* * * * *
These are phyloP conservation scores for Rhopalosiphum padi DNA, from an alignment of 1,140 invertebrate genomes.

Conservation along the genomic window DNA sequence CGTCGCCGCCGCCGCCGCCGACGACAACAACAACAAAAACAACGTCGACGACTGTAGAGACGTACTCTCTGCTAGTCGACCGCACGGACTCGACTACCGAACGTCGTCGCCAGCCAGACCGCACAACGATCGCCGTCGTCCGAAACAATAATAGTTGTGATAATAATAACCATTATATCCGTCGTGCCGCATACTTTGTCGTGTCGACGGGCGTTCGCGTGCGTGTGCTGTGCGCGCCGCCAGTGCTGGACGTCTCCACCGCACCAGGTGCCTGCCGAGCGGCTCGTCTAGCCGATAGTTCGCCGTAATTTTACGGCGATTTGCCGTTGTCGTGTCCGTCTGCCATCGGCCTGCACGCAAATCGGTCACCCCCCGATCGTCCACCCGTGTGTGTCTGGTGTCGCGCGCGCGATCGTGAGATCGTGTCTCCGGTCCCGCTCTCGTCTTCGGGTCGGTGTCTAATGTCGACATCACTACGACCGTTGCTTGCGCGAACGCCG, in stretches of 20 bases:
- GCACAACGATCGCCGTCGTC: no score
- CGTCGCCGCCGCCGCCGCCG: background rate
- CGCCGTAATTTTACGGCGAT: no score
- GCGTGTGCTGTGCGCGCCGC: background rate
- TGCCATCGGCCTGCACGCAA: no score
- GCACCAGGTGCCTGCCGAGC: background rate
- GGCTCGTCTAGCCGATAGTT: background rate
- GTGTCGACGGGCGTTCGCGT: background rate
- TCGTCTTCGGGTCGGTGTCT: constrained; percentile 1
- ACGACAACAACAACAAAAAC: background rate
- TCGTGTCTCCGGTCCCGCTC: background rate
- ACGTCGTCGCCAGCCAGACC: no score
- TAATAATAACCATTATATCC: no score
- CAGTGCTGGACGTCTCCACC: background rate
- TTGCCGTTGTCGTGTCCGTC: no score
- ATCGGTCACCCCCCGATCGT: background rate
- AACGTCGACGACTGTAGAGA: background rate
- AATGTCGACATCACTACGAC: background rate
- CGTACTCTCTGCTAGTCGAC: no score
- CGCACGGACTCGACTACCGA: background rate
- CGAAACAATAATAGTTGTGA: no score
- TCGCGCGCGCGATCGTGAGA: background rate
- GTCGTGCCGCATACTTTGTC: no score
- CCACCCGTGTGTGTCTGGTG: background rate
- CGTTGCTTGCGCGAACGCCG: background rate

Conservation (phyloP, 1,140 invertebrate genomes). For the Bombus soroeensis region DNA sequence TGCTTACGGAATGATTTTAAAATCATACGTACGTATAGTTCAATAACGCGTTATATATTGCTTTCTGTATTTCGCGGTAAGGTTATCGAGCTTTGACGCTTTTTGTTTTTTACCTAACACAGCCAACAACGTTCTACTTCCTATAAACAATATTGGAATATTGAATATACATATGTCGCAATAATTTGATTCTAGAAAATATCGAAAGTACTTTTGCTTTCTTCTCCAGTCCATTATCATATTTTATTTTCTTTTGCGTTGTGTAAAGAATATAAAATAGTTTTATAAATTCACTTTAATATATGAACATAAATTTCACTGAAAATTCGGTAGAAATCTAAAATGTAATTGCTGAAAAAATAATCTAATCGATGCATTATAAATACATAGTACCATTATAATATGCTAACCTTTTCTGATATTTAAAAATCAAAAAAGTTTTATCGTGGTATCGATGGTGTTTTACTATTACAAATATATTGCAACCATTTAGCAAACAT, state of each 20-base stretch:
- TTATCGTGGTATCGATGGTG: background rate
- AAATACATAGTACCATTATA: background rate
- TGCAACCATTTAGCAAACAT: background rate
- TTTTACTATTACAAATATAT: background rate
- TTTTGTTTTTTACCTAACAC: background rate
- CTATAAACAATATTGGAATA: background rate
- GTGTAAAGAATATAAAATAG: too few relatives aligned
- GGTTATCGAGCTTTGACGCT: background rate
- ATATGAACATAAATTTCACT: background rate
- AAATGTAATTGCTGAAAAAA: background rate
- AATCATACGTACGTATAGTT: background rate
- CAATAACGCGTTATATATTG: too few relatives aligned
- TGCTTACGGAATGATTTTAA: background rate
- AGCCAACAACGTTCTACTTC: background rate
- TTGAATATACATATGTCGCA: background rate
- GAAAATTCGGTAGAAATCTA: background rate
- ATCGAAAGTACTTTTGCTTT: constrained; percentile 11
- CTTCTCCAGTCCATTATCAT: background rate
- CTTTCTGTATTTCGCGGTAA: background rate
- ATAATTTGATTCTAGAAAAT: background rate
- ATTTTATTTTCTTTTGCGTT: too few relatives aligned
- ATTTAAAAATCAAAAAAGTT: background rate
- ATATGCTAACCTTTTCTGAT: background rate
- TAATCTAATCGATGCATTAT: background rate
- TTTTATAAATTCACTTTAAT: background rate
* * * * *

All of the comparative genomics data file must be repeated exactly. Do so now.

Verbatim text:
These are phyloP conservation scores for Rhopalosiphum padi DNA, from an alignment of 1,140 invertebrate genomes.

Conservation along the genomic window DNA sequence CGTCGCCGCCGCCGCCGCCGACGACAACAACAACAAAAACAACGTCGACGACTGTAGAGACGTACTCTCTGCTAGTCGACCGCACGGACTCGACTACCGAACGTCGTCGCCAGCCAGACCGCACAACGATCGCCGTCGTCCGAAACAATAATAGTTGTGATAATAATAACCATTATATCCGTCGTGCCGCATACTTTGTCGTGTCGACGGGCGTTCGCGTGCGTGTGCTGTGCGCGCCGCCAGTGCTGGACGTCTCCACCGCACCAGGTGCCTGCCGAGCGGCTCGTCTAGCCGATAGTTCGCCGTAATTTTACGGCGATTTGCCGTTGTCGTGTCCGTCTGCCATCGGCCTGCACGCAAATCGGTCACCCCCCGATCGTCCACCCGTGTGTGTCTGGTGTCGCGCGCGCGATCGTGAGATCGTGTCTCCGGTCCCGCTCTCGTCTTCGGGTCGGTGTCTAATGTCGACATCACTACGACCGTTGCTTGCGCGAACGCCG, in stretches of 20 bases:
- GCACAACGATCGCCGTCGTC: no score
- CGTCGCCGCCGCCGCCGCCG: background rate
- CGCCGTAATTTTACGGCGAT: no score
- GCGTGTGCTGTGCGCGCCGC: background rate
- TGCCATCGGCCTGCACGCAA: no score
- GCACCAGGTGCCTGCCGAGC: background rate
- GGCTCGTCTAGCCGATAGTT: background rate
- GTGTCGACGGGCGTTCGCGT: background rate
- TCGTCTTCGGGTCGGTGTCT: constrained; percentile 1
- ACGACAACAACAACAAAAAC: background rate
- TCGTGTCTCCGGTCCCGCTC: background rate
- ACGTCGTCGCCAGCCAGACC: no score
- TAATAATAACCATTATATCC: no score
- CAGTGCTGGACGTCTCCACC: background rate
- TTGCCGTTGTCGTGTCCGTC: no score
- ATCGGTCACCCCCCGATCGT: background rate
- AACGTCGACGACTGTAGAGA: background rate
- AATGTCGACATCACTACGAC: background rate
- CGTACTCTCTGCTAGTCGAC: no score
- CGCACGGACTCGACTACCGA: background rate
- CGAAACAATAATAGTTGTGA: no score
- TCGCGCGCGCGATCGTGAGA: background rate
- GTCGTGCCGCATACTTTGTC: no score
- CCACCCGTGTGTGTCTGGTG: background rate
- CGTTGCTTGCGCGAACGCCG: background rate

Conservation (phyloP, 1,140 invertebrate genomes). For the Bombus soroeensis region DNA sequence TGCTTACGGAATGATTTTAAAATCATACGTACGTATAGTTCAATAACGCGTTATATATTGCTTTCTGTATTTCGCGGTAAGGTTATCGAGCTTTGACGCTTTTTGTTTTTTACCTAACACAGCCAACAACGTTCTACTTCCTATAAACAATATTGGAATATTGAATATACATATGTCGCAATAATTTGATTCTAGAAAATATCGAAAGTACTTTTGCTTTCTTCTCCAGTCCATTATCATATTTTATTTTCTTTTGCGTTGTGTAAAGAATATAAAATAGTTTTATAAATTCACTTTAATATATGAACATAAATTTCACTGAAAATTCGGTAGAAATCTAAAATGTAATTGCTGAAAAAATAATCTAATCGATGCATTATAAATACATAGTACCATTATAATATGCTAACCTTTTCTGATATTTAAAAATCAAAAAAGTTTTATCGTGGTATCGATGGTGTTTTACTATTACAAATATATTGCAACCATTTAGCAAACAT, state of each 20-base stretch:
- TTATCGTGGTATCGATGGTG: background rate
- AAATACATAGTACCATTATA: background rate
- TGCAACCATTTAGCAAACAT: background rate
- TTTTACTATTACAAATATAT: background rate
- TTTTGTTTTTTACCTAACAC: background rate
- CTATAAACAATATTGGAATA: background rate
- GTGTAAAGAATATAAAATAG: too few relatives aligned
- GGTTATCGAGCTTTGACGCT: background rate
- ATATGAACATAAATTTCACT: background rate
- AAATGTAATTGCTGAAAAAA: background rate
- AATCATACGTACGTATAGTT: background rate
- CAATAACGCGTTATATATTG: too few relatives aligned
- TGCTTACGGAATGATTTTAA: background rate
- AGCCAACAACGTTCTACTTC: background rate
- TTGAATATACATATGTCGCA: background rate
- GAAAATTCGGTAGAAATCTA: background rate
- ATCGAAAGTACTTTTGCTTT: constrained; percentile 11
- CTTCTCCAGTCCATTATCAT: background rate
- CTTTCTGTATTTCGCGGTAA: background rate
- ATAATTTGATTCTAGAAAAT: background rate
- ATTTTATTTTCTTTTGCGTT: too few relatives aligned
- ATTTAAAAATCAAAAAAGTT: background rate
- ATATGCTAACCTTTTCTGAT: background rate
- TAATCTAATCGATGCATTAT: background rate
- TTTTATAAATTCACTTTAAT: background rate